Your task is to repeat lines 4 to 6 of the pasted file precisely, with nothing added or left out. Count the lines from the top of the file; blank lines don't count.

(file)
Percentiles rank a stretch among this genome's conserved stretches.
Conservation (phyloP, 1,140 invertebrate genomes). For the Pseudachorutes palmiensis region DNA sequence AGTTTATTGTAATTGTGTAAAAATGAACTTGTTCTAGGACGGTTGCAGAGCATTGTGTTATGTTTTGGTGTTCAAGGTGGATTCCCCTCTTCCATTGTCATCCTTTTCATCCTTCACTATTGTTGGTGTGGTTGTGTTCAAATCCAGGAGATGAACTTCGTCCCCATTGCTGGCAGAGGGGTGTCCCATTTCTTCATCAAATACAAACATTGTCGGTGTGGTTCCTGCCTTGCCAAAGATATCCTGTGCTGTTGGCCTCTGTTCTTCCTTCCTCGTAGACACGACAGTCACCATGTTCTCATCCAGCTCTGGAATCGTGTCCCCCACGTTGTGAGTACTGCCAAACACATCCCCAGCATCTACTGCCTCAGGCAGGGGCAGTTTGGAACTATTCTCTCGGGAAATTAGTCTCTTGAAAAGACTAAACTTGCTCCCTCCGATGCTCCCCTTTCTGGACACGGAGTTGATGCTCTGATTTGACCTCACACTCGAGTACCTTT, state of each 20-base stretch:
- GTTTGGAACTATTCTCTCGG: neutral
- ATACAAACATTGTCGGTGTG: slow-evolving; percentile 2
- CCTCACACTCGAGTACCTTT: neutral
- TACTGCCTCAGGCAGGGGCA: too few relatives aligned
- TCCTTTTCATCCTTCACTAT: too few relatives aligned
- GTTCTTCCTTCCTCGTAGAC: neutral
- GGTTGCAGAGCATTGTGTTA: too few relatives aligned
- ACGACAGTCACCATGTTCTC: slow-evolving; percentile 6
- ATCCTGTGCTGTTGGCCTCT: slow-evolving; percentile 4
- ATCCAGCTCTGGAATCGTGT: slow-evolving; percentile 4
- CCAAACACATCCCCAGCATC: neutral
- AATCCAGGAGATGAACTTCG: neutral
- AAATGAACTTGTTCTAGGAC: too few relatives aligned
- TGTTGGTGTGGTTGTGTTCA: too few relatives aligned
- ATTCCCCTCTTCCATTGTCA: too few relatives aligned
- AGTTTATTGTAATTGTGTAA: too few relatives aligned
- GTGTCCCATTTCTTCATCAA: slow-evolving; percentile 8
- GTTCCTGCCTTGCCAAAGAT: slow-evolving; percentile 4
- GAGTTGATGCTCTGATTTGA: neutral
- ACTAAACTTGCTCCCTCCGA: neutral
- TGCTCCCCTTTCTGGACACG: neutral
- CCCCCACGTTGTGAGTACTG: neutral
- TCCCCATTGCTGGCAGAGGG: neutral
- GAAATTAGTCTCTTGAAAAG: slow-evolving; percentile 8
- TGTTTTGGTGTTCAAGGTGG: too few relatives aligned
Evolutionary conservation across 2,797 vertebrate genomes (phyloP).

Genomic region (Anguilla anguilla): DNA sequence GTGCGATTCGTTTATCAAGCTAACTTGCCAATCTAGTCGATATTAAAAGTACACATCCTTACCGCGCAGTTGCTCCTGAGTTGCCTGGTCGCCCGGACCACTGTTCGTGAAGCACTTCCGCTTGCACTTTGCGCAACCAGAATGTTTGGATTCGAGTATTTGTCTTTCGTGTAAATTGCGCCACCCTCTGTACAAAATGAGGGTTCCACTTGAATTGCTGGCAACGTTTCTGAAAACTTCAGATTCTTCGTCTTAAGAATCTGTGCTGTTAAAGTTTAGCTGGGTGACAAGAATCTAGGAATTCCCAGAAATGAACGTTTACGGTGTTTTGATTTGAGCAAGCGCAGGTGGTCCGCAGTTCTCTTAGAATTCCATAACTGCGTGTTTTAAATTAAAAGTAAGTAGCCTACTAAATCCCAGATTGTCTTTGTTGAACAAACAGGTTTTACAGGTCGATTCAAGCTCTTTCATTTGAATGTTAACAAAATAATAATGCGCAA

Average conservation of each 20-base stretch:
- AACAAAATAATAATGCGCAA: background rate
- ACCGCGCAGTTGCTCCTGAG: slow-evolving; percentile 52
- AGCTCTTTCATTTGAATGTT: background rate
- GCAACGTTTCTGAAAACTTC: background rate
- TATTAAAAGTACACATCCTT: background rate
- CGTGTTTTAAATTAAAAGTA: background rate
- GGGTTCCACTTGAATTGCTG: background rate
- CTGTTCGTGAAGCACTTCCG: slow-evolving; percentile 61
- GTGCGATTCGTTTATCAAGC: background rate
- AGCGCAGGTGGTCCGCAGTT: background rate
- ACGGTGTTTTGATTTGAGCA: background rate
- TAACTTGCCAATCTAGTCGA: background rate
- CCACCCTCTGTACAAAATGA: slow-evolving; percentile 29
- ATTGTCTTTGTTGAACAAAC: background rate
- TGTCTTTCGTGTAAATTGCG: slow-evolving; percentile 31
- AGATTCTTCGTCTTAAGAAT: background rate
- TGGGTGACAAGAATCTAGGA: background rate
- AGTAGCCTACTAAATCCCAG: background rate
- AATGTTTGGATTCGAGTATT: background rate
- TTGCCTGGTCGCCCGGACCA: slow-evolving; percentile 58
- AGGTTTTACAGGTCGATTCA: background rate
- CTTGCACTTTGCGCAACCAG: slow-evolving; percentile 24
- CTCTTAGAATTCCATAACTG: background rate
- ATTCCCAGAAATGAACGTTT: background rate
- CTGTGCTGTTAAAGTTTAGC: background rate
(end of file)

- ATACAAACATTGTCGGTGTG: slow-evolving; percentile 2
- CCTCACACTCGAGTACCTTT: neutral
- TACTGCCTCAGGCAGGGGCA: too few relatives aligned